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Canon EF-RF Adapter Video Autofocus Speed/Quality

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    Canon EF-RF Adapter Video Autofocus Speed/Quality

    Does anyone have experience using any of the RF-EF lens adapters to test video autofocus speed/quality on any R mount body? Is it on par with using a native RF lens or an EF lens on an EF body?
    www.VideoAbe.com

    "In this world, Elwood, you must be oh so smart or oh so pleasant. Well, for years I was smart. I recommend pleasant." -Harvey

    #2
    When I owned a EOS-R I found the autofocus using EF lenses to be very fast.

    Originally posted by ahalpert View Post
    Does anyone have experience using any of the RF-EF lens adapters to test video autofocus speed/quality on any R mount body? Is it on par with using a native RF lens or an EF lens on an EF body?

    Comment


      #3
      It's going to be great for many lenses, but native lenses will naturally work best as the glass technology (software and hardware) continues to improve and work better with the camera system.

      Many old EF lens designed for stills only when video didn't really exist in stills cameras will most likely not work as well. (On a side note, this is a real shame with several older Fujifilm lenses.)

      Comment


        #4
        Originally posted by NorBro View Post
        It's going to be great for many lenses, but native lenses will naturally work best as the glass technology (software and hardware) continues to improve and work better with the camera system.

        Many old EF lens designed for stills only when video didn't really exist in stills cameras will most likely not work as well. (On a side note, this is a real shame with several older Fujifilm lenses.)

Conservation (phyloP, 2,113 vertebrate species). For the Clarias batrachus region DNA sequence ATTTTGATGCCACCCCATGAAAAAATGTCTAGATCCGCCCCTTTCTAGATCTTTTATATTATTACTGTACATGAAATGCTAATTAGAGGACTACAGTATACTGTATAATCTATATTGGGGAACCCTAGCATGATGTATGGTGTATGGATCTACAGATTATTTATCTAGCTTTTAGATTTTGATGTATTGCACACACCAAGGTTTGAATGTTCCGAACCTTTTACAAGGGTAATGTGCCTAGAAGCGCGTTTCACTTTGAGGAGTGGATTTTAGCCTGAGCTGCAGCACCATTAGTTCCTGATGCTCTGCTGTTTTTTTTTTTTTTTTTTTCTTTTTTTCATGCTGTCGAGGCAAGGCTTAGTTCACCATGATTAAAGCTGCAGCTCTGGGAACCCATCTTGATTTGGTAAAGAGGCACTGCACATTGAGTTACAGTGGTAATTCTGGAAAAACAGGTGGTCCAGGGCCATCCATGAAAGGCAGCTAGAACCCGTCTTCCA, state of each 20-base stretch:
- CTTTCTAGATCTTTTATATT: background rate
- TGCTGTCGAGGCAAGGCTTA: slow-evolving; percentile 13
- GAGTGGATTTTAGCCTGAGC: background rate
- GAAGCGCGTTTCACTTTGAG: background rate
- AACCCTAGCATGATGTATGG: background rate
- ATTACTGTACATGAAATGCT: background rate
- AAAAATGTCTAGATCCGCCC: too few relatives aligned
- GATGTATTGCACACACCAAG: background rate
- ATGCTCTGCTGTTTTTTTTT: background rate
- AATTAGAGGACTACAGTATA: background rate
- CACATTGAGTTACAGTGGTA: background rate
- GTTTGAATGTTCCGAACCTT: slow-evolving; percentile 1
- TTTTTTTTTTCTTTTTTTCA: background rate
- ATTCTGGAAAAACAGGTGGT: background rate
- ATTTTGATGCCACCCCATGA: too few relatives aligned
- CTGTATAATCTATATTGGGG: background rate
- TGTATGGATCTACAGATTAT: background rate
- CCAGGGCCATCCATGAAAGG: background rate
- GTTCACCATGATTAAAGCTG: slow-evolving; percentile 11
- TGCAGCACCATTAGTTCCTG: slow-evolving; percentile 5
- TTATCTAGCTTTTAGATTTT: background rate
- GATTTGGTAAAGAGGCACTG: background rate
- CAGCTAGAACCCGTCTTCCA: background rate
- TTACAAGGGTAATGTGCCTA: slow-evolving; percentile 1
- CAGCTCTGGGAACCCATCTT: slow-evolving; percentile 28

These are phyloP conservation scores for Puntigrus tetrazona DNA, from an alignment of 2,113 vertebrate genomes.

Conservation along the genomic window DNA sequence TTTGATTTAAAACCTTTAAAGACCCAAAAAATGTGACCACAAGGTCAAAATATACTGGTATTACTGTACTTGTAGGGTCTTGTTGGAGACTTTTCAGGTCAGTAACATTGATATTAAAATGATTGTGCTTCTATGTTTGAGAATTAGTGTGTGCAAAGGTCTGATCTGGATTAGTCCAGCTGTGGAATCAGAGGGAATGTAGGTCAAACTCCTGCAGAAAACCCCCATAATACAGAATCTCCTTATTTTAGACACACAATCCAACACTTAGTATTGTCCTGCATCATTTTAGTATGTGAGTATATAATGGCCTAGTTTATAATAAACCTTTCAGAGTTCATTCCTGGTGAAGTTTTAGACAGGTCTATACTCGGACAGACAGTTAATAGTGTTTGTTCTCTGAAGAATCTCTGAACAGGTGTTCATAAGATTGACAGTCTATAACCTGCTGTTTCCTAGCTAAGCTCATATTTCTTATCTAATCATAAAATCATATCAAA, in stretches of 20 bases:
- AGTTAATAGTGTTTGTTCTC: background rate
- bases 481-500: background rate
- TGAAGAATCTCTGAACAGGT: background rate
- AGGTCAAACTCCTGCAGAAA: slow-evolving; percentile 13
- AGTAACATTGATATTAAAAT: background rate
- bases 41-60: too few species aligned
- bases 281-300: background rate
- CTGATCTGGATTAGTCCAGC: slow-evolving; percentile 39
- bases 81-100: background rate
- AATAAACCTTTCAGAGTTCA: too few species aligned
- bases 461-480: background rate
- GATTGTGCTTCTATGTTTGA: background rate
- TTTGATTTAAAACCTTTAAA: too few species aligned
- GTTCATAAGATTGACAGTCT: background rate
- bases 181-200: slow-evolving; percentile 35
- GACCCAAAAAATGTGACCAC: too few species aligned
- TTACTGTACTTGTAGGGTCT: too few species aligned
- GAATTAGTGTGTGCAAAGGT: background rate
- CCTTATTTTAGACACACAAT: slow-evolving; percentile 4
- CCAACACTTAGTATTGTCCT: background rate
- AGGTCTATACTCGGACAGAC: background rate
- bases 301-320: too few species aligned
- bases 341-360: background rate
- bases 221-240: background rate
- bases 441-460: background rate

That is interesting - do you have any idea of a technological change in the autofocus system of EF lenses that I can refer to? Or maybe a production year that designs transitioned? Or do you think there are just continuous developments in that area and so the newer the better?
        www.VideoAbe.com

        "In this world, Elwood, you must be oh so smart or oh so pleasant. Well, for years I was smart. I recommend pleasant." -Harvey

        Comment


          #5
          I read various articles and posts on forums over the years, but at this point you'd have to google/research if you're interested in finding anything specific.

          However, it makes a lot of sense if you simply think about it.

          In short, lenses are just like other older electronics, and they improved over time. Just like cameras. Just like AF technology (via different methods including artificial intelligence).

          Initially, lenses weren't designed to consistently track moving objects in video - at least without hunting - because there was no video. Just 1 frame.

          You could confirm this by using some older glass and seeing how badly they couldn't even focus in difficult stills capturing. Not only did they hunt but the focus was slow and the hit or miss ratio varied rather than a 99% hit with top-of-the-line equipment these days.

          Plus, there are the physical parts; the motor and other mechanicality working slower or not engineered to complete a certain task more efficiently (like AI AF).

          Or the coding...firmware updates weren't as common and therefore lenses weren't programmed as they are today. How many firmware updates do we have fixing or updating a product's performance every other month?

          ___

          So when you consider all of that technical ideology, I think it makes sense there was an improvement (just like with most electronics...cameras, computers, etc).

          Side note: You pointed out DXOMARK testing on another thread for something else, and if you ever check out EF glass throughout the years the differences in performance is astonishing with some lenses from 10-12-15 years ago vs. even the cheapest glass today (which is almost always sharper because of better glass, formulas, and a different market forcing better products for less money).

          Comment


            #6